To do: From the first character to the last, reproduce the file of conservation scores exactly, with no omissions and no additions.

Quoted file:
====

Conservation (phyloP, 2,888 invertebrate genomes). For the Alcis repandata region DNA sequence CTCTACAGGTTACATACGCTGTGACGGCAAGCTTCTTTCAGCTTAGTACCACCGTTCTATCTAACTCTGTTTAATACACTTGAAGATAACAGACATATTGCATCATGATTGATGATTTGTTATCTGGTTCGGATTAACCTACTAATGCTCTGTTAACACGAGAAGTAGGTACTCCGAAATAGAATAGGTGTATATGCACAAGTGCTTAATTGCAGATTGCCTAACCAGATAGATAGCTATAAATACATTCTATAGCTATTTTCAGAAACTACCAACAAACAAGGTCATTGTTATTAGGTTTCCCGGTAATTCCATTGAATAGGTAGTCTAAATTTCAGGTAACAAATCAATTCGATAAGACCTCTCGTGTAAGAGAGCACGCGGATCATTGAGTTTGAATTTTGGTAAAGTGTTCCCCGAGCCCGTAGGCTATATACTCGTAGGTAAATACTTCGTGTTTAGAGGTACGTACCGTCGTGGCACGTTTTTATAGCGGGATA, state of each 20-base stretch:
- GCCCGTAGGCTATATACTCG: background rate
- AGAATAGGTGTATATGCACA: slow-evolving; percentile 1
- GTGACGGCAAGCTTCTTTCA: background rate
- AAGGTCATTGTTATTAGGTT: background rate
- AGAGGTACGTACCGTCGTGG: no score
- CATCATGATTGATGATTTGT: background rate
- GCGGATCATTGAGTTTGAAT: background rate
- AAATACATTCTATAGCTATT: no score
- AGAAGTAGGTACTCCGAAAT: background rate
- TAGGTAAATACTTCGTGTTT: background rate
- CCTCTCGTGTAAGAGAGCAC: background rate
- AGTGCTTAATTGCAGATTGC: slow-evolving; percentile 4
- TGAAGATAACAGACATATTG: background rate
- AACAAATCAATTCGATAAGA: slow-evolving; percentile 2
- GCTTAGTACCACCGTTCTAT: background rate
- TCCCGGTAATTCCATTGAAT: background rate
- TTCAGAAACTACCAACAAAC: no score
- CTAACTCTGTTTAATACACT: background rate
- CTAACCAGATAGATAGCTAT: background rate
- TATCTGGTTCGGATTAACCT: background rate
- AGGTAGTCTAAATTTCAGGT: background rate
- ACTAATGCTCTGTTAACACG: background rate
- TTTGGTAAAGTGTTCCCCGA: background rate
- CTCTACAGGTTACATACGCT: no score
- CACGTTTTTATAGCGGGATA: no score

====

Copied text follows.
Conservation (phyloP, 2,888 invertebrate genomes). For the Alcis repandata region DNA sequence CTCTACAGGTTACATACGCTGTGACGGCAAGCTTCTTTCAGCTTAGTACCACCGTTCTATCTAACTCTGTTTAATACACTTGAAGATAACAGACATATTGCATCATGATTGATGATTTGTTATCTGGTTCGGATTAACCTACTAATGCTCTGTTAACACGAGAAGTAGGTACTCCGAAATAGAATAGGTGTATATGCACAAGTGCTTAATTGCAGATTGCCTAACCAGATAGATAGCTATAAATACATTCTATAGCTATTTTCAGAAACTACCAACAAACAAGGTCATTGTTATTAGGTTTCCCGGTAATTCCATTGAATAGGTAGTCTAAATTTCAGGTAACAAATCAATTCGATAAGACCTCTCGTGTAAGAGAGCACGCGGATCATTGAGTTTGAATTTTGGTAAAGTGTTCCCCGAGCCCGTAGGCTATATACTCGTAGGTAAATACTTCGTGTTTAGAGGTACGTACCGTCGTGGCACGTTTTTATAGCGGGATA, state of each 20-base stretch:
- GCCCGTAGGCTATATACTCG: background rate
- AGAATAGGTGTATATGCACA: slow-evolving; percentile 1
- GTGACGGCAAGCTTCTTTCA: background rate
- AAGGTCATTGTTATTAGGTT: background rate
- AGAGGTACGTACCGTCGTGG: no score
- CATCATGATTGATGATTTGT: background rate
- GCGGATCATTGAGTTTGAAT: background rate
- AAATACATTCTATAGCTATT: no score
- AGAAGTAGGTACTCCGAAAT: background rate
- TAGGTAAATACTTCGTGTTT: background rate
- CCTCTCGTGTAAGAGAGCAC: background rate
- AGTGCTTAATTGCAGATTGC: slow-evolving; percentile 4
- TGAAGATAACAGACATATTG: background rate
- AACAAATCAATTCGATAAGA: slow-evolving; percentile 2
- GCTTAGTACCACCGTTCTAT: background rate
- TCCCGGTAATTCCATTGAAT: background rate
- TTCAGAAACTACCAACAAAC: no score
- CTAACTCTGTTTAATACACT: background rate
- CTAACCAGATAGATAGCTAT: background rate
- TATCTGGTTCGGATTAACCT: background rate
- AGGTAGTCTAAATTTCAGGT: background rate
- ACTAATGCTCTGTTAACACG: background rate
- TTTGGTAAAGTGTTCCCCGA: background rate
- CTCTACAGGTTACATACGCT: no score
- CACGTTTTTATAGCGGGATA: no score